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  1. #1
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    Apr 2006
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    Modify a Kettler Trikett

    Hello,

    I'm a newbie and very happy to have stumbled across this trove of information. I just bought my son a Kettler Trikett tricycle (he's 2). It's a nice unit, and I'm happy with the purchase -- and more to the point, he's happy. The reason I bought it is because rather than have the crank drive the front wheels directly like most trikes do, this vehicle has the pedals driving a sprocket and chain that goes to a sprocket on the rear axle, much like a conventional bike.

    But I'm disappointed in one aspect of the trike. I was hoping that it would function like a bike with a coaster brake -- he could pedal, coast, or brake at his option. But it doesn't -- the gear is fixed on the rear axle. Well, this isn't exactly true -- there's a lever that engages or disengages that sprocket, but you'd have to do this every time you want to coast. Not cool.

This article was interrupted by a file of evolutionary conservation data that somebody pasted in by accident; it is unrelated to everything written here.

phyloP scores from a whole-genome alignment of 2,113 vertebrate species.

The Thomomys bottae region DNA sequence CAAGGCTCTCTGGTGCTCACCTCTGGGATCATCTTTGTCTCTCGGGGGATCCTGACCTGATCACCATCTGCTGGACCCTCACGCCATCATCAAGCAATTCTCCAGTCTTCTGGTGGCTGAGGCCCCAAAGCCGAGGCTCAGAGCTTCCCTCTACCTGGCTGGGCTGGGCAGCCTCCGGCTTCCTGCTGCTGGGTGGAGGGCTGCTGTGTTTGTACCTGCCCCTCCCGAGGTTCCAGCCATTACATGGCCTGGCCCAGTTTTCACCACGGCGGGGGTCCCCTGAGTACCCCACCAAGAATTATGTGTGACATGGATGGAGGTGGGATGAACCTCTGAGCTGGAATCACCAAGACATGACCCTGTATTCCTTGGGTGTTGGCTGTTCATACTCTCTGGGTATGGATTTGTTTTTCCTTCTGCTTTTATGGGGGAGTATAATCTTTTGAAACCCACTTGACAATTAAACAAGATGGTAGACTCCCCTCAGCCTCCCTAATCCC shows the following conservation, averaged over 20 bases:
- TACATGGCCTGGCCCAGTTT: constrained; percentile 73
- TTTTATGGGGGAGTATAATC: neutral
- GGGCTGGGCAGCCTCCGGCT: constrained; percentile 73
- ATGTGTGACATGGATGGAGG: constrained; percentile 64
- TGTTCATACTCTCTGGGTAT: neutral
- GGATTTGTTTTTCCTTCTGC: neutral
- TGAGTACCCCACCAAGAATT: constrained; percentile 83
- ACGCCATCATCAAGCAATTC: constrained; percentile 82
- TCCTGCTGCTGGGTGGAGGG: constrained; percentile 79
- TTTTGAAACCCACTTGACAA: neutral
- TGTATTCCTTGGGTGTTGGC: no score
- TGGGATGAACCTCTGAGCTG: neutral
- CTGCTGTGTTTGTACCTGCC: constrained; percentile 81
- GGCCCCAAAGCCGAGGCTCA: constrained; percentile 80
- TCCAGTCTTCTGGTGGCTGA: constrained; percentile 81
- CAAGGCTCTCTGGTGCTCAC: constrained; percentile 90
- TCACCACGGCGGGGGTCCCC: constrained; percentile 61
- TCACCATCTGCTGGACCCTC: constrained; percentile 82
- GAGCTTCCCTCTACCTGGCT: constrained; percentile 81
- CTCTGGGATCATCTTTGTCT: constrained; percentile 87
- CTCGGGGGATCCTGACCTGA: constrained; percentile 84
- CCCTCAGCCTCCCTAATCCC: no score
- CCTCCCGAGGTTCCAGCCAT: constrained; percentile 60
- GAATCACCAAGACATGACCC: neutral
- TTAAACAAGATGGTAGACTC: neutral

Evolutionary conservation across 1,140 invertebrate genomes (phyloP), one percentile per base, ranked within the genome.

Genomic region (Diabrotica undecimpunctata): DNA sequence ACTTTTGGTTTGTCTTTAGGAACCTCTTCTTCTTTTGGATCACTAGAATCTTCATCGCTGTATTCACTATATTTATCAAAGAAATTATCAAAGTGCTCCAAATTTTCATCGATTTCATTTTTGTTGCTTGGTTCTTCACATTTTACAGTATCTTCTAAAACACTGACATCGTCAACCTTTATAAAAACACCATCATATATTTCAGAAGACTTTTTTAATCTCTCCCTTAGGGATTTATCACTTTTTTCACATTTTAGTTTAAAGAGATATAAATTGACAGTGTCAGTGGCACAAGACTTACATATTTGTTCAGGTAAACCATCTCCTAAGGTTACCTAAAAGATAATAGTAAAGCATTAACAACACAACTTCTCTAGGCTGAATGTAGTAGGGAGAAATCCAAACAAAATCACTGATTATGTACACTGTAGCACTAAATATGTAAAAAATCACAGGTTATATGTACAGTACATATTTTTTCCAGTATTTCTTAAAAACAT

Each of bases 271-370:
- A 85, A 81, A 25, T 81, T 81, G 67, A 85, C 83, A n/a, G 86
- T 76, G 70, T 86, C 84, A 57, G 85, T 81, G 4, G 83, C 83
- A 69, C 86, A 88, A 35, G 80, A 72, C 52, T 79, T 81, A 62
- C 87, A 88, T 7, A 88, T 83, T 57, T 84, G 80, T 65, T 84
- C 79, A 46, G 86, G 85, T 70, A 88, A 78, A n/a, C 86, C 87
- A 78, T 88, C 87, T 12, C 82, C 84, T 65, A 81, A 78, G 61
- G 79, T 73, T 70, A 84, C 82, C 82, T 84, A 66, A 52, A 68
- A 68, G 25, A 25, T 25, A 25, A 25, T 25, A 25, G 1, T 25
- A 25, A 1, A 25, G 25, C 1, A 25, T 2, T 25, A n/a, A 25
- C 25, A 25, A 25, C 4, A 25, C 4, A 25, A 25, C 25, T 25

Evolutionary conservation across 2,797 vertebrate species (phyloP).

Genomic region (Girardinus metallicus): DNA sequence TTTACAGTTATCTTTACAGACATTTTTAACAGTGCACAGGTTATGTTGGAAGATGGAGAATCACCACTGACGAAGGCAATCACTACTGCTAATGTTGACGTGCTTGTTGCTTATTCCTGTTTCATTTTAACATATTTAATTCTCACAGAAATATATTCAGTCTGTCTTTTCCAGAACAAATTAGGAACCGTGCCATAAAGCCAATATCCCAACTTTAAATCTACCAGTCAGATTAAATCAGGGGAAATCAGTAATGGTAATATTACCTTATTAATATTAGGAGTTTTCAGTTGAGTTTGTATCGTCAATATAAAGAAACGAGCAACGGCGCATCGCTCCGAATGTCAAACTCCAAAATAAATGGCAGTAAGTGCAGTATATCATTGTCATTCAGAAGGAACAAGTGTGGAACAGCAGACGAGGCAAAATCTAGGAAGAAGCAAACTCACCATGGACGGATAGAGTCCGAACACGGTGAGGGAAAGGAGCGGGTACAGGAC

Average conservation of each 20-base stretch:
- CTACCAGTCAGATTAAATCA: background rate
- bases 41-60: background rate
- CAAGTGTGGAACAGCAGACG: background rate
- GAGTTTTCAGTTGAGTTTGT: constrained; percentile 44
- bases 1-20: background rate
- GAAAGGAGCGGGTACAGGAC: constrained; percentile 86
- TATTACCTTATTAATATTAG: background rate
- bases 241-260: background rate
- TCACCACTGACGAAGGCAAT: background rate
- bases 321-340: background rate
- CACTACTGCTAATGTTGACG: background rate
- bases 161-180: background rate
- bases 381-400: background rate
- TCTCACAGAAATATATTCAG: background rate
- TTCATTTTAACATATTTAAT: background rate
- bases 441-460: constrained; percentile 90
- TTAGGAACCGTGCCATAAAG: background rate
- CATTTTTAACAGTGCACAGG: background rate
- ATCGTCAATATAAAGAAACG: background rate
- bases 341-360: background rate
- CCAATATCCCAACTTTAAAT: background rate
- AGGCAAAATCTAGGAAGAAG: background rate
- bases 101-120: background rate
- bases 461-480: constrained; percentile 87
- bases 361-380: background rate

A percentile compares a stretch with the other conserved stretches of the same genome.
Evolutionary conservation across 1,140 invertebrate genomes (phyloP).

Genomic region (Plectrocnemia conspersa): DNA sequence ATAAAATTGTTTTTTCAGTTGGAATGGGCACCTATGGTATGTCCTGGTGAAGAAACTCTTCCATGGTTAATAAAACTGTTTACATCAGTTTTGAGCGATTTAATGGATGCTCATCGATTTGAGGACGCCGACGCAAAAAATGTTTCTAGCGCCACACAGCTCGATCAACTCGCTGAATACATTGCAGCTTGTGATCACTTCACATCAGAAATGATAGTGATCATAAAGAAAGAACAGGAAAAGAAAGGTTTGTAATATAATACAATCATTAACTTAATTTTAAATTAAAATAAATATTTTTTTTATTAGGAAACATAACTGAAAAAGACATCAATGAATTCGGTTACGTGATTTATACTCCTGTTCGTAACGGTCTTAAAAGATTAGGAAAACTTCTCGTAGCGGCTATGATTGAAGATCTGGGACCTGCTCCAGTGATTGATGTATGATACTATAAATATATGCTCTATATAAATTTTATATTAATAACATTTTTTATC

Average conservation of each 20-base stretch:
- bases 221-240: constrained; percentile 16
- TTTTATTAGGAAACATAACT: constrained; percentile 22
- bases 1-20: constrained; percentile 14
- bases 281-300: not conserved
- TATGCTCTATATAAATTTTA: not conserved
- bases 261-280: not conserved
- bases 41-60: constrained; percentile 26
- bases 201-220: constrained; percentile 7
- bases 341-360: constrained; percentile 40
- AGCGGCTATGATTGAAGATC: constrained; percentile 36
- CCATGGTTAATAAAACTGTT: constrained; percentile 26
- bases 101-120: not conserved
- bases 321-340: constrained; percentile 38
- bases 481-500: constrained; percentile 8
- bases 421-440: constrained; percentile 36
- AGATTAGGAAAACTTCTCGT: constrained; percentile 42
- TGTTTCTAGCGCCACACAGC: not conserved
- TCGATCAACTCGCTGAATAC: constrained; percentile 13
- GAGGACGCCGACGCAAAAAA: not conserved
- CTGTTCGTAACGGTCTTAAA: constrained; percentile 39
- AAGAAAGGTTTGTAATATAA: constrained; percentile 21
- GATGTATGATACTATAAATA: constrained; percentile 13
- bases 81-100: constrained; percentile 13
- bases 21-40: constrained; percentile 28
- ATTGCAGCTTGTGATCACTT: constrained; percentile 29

So I'm hoping to pick the brain of someone with more brain to pick than I. Would it be possible to modify this bike to approach the functionality of a traditional bike with a coaster brake? I'm certain I can find a rear hub from a child's bike. The rear axle is just a long steel rod. I think my problem will be that in this bike, the sprocket drives the axle and the axle drives the wheel -- whereas in a regular bike, the sprocket drives the hub and the hub drives the wheel, and the axle is always free. Can someone help me brainstorm this problem?

  2. #2
    Senior Member demoncyclist's Avatar
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    That lever isn't for coasting, but for times when you have a tired kid who needs to be pushed home (I think there is a handle attachment for parents) while out on a longer jaunt. Little kids bikes generally don't freewheel so as to keep some control of speed if they should hit an incline above their ability to control the bike (again that is where the handle for mom and dad comes in).
    DEMON

    Satanic Mechanic
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    2011 Lynskey Sportive (Shimano Ultegra 10s)
    1988 Cannondale SM400 (Suntour XC-M 7s)

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